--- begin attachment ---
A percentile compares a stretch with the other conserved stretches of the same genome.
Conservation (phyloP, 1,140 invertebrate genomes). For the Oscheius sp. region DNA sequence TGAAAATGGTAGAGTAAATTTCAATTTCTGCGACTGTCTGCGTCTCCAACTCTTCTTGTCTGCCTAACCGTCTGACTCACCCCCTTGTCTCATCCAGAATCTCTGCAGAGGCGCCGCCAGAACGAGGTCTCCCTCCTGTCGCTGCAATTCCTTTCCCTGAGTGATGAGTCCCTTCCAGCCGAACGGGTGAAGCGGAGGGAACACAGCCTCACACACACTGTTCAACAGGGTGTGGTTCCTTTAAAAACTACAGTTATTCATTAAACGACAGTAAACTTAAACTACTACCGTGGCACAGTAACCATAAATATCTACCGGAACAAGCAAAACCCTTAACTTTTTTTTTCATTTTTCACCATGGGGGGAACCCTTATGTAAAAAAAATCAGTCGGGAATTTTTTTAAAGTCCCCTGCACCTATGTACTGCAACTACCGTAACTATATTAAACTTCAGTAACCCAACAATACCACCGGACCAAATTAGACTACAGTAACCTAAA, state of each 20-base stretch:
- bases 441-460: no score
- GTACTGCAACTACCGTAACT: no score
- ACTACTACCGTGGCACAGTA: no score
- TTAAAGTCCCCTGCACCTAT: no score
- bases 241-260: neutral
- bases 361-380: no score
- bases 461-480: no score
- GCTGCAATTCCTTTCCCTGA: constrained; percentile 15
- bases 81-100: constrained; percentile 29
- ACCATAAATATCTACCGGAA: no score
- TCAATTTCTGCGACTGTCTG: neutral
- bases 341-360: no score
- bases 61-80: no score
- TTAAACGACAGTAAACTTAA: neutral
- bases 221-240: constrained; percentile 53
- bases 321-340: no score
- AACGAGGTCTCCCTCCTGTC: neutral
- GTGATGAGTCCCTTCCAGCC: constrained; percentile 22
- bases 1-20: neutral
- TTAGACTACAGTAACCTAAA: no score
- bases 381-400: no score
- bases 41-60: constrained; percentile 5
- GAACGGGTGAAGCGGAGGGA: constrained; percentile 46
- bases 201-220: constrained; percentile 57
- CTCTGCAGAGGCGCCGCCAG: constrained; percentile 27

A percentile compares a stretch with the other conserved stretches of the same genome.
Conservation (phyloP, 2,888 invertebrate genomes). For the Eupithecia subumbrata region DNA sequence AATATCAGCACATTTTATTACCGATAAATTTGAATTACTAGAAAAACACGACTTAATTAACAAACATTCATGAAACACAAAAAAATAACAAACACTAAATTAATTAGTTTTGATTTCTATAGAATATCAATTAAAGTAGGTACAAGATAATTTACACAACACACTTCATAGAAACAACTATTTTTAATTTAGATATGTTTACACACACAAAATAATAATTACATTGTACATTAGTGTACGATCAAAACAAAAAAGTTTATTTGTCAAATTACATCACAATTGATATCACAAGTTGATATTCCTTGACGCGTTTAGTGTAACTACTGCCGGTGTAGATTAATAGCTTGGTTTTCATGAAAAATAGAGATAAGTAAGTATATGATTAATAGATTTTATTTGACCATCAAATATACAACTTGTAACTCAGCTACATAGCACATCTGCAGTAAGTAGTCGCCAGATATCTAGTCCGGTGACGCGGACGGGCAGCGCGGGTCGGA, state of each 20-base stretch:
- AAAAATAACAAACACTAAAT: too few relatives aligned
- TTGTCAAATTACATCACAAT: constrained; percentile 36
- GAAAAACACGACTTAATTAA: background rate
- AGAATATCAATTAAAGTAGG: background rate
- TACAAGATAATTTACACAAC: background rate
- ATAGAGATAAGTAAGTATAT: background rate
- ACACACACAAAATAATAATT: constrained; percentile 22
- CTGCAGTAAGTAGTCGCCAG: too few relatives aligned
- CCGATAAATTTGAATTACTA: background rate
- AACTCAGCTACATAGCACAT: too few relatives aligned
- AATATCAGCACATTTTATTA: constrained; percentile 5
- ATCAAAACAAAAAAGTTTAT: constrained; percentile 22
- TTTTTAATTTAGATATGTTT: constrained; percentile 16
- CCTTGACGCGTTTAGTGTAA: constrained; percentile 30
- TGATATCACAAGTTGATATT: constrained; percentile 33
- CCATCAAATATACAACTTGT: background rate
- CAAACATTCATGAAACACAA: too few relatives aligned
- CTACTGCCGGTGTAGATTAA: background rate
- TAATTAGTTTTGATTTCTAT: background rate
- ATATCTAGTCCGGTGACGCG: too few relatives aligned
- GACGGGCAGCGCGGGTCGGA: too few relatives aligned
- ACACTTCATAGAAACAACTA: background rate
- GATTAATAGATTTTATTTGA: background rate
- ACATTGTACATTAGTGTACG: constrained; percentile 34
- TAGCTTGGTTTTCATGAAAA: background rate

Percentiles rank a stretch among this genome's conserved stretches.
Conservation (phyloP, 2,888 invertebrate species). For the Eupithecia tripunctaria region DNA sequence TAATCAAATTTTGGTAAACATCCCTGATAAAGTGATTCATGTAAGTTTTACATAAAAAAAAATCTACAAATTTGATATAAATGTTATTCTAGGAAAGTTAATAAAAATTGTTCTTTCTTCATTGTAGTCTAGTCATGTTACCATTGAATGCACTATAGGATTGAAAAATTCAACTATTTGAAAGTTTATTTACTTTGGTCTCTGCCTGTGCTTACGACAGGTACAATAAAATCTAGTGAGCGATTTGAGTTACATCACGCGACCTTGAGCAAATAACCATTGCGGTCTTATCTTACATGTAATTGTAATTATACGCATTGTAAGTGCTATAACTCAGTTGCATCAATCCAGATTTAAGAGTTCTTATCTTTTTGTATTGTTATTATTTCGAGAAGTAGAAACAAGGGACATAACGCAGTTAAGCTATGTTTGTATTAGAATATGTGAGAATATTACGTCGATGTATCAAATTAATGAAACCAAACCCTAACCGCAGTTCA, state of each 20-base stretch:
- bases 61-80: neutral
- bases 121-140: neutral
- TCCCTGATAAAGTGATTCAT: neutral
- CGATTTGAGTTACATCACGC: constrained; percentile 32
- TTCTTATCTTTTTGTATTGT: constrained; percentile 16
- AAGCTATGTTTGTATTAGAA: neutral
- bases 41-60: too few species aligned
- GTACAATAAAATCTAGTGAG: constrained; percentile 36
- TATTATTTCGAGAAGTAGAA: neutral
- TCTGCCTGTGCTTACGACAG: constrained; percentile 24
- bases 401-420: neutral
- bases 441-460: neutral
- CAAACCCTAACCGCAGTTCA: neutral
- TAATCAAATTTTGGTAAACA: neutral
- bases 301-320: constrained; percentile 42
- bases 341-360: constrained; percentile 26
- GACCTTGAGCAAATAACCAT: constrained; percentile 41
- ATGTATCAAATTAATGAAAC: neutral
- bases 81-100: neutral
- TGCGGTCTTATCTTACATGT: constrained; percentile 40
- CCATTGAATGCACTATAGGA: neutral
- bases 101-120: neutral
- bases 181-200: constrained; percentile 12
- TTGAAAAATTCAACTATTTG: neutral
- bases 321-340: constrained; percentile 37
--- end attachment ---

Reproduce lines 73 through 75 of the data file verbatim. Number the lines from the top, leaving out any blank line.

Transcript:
- GACCTTGAGCAAATAACCAT: constrained; percentile 41
- ATGTATCAAATTAATGAAAC: neutral
- bases 81-100: neutral